Consent to Sublease
Subletting allows a renter to turn around and lease (or more accurately, sublease) a rental property, commercial or residential, in part or in full, to a subtenant. There are a variety of reasons to do this, including getting someone else to pay the rent in the original tenant's absence, a change of mind after signing a lease, or even for profit.
Unfortunately, subletting is often prohibited in the original lease agreement. In this case, a tenant can attempt to request a Consent to Sublease from the landlord.
What Is a Consent to Sublease?
As many residential and commercial lease agreements in the U.S. prohibit subletting, a tenant will have to obtain a Consent to Sublease from the landlord if they want to sublet or sublease part or all of the rental property legally.
The Consent to Sublease will usually contain a disclaimer in which the landlord consents to the original tenant's subletting in exchange for the original tenant being liable for any damage caused by the subtenant.
Other Names for Consent to Sublease
Depending on your state, a Consent to Sublease may also be known as:
- Landlord's Consent to Sublease
- Consent to Subletting
- Sublease Consent Form
- Consent to Sublease Property
Who Needs a Consent to Sublease?
A tenant or a landlord could need a Consent to Sublease if they both agree that subletting should be allowed at a rental property.
Why Use 360 Legal Forms for Your Consent to Sublease?
Customized for you, by you
Create your own documents by answering a few easy-to-understand questions to get exactly what you need out of your Consent to Sublease.
Specific to Your Jurisdiction
Laws vary by location. Each document on 360 Legal Forms is customized for your state.
Fast and easy
All you have to do is fill out a simple questionnaire, print, and sign. No printer? No worries. You and other parties can even sign online.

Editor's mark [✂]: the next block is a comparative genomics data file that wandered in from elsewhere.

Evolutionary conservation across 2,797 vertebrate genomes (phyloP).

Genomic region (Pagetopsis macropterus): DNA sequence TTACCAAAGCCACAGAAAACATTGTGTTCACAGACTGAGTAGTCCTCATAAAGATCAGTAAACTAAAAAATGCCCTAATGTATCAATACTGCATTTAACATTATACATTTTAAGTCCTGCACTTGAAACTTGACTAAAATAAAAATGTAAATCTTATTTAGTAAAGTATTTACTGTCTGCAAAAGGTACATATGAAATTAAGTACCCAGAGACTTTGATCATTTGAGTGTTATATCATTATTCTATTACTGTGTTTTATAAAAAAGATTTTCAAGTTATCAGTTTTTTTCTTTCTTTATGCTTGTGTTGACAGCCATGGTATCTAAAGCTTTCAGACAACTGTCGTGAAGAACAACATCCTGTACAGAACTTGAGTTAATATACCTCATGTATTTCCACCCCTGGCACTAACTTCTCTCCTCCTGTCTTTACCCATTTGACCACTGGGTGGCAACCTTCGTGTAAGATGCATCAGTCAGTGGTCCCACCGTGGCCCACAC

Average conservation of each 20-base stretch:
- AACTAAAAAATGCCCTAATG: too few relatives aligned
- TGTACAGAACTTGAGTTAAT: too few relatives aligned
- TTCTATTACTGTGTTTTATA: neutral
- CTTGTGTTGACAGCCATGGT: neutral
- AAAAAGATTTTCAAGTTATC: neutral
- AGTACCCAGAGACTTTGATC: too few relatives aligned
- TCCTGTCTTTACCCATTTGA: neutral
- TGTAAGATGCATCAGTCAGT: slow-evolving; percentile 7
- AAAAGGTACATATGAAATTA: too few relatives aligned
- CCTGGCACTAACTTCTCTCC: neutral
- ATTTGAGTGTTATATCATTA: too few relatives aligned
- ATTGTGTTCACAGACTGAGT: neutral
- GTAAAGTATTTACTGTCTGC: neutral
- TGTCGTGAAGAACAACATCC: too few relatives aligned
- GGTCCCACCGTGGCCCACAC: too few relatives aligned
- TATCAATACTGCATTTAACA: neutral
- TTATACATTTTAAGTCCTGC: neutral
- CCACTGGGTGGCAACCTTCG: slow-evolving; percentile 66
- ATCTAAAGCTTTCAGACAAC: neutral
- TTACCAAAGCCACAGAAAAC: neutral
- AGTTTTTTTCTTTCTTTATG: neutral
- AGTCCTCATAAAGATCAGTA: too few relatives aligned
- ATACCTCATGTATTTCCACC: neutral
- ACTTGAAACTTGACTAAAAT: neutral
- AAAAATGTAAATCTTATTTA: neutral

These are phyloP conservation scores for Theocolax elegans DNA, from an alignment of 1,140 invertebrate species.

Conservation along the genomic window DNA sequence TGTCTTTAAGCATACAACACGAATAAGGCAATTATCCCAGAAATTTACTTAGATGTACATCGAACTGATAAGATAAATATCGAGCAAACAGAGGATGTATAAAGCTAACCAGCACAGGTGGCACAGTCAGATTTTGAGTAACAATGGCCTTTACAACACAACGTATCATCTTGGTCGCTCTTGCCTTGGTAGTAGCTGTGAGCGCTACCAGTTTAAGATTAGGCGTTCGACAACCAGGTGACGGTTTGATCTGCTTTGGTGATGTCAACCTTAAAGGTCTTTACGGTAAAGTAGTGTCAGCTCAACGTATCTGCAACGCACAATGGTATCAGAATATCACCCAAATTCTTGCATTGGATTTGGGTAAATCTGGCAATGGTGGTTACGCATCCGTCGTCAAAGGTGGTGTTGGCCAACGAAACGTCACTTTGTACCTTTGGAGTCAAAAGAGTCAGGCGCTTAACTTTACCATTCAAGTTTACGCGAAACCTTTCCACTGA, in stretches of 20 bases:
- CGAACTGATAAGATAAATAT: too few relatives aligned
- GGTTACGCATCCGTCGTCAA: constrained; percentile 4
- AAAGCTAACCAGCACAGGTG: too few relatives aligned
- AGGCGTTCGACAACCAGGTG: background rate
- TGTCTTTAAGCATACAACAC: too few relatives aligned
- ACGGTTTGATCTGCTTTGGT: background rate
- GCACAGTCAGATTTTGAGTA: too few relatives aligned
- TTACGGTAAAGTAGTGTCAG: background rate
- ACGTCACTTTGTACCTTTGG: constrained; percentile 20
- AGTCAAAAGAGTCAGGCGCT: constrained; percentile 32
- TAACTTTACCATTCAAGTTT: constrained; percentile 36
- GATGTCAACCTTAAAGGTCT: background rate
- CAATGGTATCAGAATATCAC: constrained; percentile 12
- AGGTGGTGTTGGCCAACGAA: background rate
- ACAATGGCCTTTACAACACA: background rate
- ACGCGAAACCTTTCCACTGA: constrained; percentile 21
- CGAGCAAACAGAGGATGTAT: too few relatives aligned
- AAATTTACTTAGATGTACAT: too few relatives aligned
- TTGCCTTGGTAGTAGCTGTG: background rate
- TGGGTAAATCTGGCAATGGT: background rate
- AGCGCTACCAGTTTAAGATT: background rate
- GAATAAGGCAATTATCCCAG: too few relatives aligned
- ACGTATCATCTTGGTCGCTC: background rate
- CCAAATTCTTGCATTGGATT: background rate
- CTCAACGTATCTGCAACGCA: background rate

How to Create a Consent to Sublease With 360 Legal Forms
Your Consent to Sublease should contain all terms the landlord and tenant agree upon in addition to those in the sublease agreement. It also has to stay within the bounds of the rules and regulations of the landlord-tenant relationship for the state and county.
Let 360 Legal Forms help with our extensive library of attorney-vetted legal forms. The process is fast and easy. All you have to do is fill out our easy-to-understand questionnaire. Once complete, simply download your form as a PDF or Word document from your secure online account.
What Information Will I Need to Create My Consent to Sublease?
To create your document, please provide:
- Original Tenant Details: Legal name of the original tenant receiving the Consent to Sublease
- Subtenant Details: Legal name of the subtenant subleasing from the original tenant
- Landlord Details: Legal name and contact information of the landlord
- Dates: Date of the original lease agreement and that of the Consent to Sublease
- Additional Provisions: Any other clauses or provisions
- Signatures: The landlord must sign the consent
Consent to Sublease Terms
- Assignor: The original tenant
- Assignee: The subtenant
- Notice of Eviction: A mandatory notice sent by a landlord to a tenant before a family court will entertain an eviction proceeding
- Governing Law: A clause that specifies the state's law that applies for contract enforcement
- Severability: The quality of a document remaining valid even when some of the parts or provisions are struck out
- Encumbrance: A claim on a property, such as a lien, from someone other than the owner
- Liability: The state of being legally responsible, financially or otherwise
Consent to Sublease Signing Requirements
The landlord is the only person who must sign the Consent to Sublease. Although not mandatory, the tenant and subtenant can also sign it for acknowledgment purposes. Like the lease agreement, it does not require notarization or filing with any government body.
What to Do With Your Consent to Sublease
After you have generated your Consent to Sublease on 360 Legal Forms, download it and print a copy for the landlord to sign. The landlord, tenant, and subtenant should each retain a copy for their own records.